Type of bird Formulated regression function If a nestling, then xi3 = 0 and ... $\mu_Y=\beta_0+\beta_1x_{i1}+\beta_2x_{i2}+\beta_{12}x_{i1}x_{i2}$ If an adult, then xi3 = 1 and ... $\mu_Y=(\beta_0+\beta_3)+(\beta_1+\beta_{13})x_{i1}+(\beta_2+\beta_{23})x_{i2}+\beta_{12}x_{i1}x_{i2}$

The β12xi1xi2 interaction term appearing in both functions allows the two functions to have the same curvature. The additional β13 parameter appearing before the xi1 predictor in the regression function for the adults allows the adult function to be shifted from the nestling function in the xi1 direction by β13 units. And, the additional β23 parameter appearing before the xi2 predictor in the regression function for the adults allows the adult function to be shifted from the nestling function in the xi2 direction by β23 units.

The results for this model are:

            Estimate Std. Error t value Pr(>|t|)  (Intercept)  -18.399    160.007  -0.115   0.9086  O2             1.189      9.854   0.121   0.9041  CO2           54.281     25.987   2.089   0.0378 *Type         111.658    157.742   0.708   0.4797  TypeO2        -7.008      9.560  -0.733   0.4642  TypeCO2        2.311      7.126   0.324   0.7460  CO2O2         -1.449      1.593  -0.909   0.3642  ---Signif. codes:  0 ‘***’ 0.001 ‘**’ 0.01 ‘*’ 0.05 ‘.’ 0.1 ‘ ’ 1Residual standard error: 165.6 on 233 degrees of freedomMultiple R-squared:  0.272,	Adjusted R-squared:  0.2533 F-statistic: 14.51 on 6 and 233 DF,  p-value: 4.642e-14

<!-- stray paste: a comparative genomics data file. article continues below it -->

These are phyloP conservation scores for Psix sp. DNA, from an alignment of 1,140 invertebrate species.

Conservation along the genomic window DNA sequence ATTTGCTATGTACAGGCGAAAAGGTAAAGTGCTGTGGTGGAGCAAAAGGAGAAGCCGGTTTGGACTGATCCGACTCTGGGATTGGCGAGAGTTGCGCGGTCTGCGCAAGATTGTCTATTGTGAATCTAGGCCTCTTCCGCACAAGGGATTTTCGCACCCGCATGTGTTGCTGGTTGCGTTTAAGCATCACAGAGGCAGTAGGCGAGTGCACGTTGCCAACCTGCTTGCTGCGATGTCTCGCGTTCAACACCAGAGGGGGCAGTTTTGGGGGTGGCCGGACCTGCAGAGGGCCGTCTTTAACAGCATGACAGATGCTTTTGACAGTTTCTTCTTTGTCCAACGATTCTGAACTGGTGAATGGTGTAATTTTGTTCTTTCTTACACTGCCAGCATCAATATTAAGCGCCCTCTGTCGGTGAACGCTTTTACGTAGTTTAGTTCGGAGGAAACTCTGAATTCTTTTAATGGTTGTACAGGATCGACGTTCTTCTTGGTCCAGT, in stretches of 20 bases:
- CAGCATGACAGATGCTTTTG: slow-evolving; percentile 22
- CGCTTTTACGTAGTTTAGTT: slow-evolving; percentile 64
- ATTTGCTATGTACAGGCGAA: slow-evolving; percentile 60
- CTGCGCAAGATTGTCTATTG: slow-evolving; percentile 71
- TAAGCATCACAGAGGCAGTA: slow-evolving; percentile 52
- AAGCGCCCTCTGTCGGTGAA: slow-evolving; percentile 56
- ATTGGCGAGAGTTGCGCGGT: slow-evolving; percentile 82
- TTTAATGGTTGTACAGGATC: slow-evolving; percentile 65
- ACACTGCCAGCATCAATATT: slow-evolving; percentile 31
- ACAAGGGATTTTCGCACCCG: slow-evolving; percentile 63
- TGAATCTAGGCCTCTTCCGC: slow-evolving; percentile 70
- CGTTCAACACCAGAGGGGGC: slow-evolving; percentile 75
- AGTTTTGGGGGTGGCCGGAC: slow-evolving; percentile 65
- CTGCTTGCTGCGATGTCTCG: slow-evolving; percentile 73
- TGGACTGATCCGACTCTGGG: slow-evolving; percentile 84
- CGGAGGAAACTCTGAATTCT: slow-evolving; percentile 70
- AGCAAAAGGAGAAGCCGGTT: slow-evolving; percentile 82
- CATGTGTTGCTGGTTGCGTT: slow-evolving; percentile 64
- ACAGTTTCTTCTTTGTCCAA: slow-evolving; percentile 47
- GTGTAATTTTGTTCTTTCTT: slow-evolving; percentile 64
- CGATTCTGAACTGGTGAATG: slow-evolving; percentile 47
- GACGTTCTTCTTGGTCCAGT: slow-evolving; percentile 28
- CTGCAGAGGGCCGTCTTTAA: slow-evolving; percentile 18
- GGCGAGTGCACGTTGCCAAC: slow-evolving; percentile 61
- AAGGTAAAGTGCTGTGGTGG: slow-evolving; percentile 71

Note that the P-values for each of the interaction parameters, β12, β13, and β23 are quite large, suggesting there is little evidence for two-way interactions between type of bird, oxygen level, and carbon dioxide level.

Again, however, we should minimize the number of hypothesis tests we perform—and thereby reduce the chance of committing Type I and Type II errors—by instead conducting a general linear F-test for testing H0: β12 = β13 = β23 = 0 simultaneously. The residual error sum of squares for this (full) model is 6,388,603 with 233 degrees of freedom. The residual error sum of squares for a (reduced) model that excludes the interaction terms is 6,428,886 with 236 degrees of freedom.

The general linear F-statistic is therefore:

$F^*=\frac{(6428886-6388603)/3}{6388603/233}=0.49$

And the following output:

tells us that the probability of observing an F-statistic less than 0.49, with 3 numerator and 233 denominator degrees of freedom, is 0.31. Therefore, the probability of observing an F-statistic greater than 0.49, with 3 numerator and 233 denominator degrees of freedom, is 1-0.31 or 0.69. That is, the P-value is 0.69. There is insufficient evidence at the 0.05 level to conclude that at least one of the interaction parameters is not 0.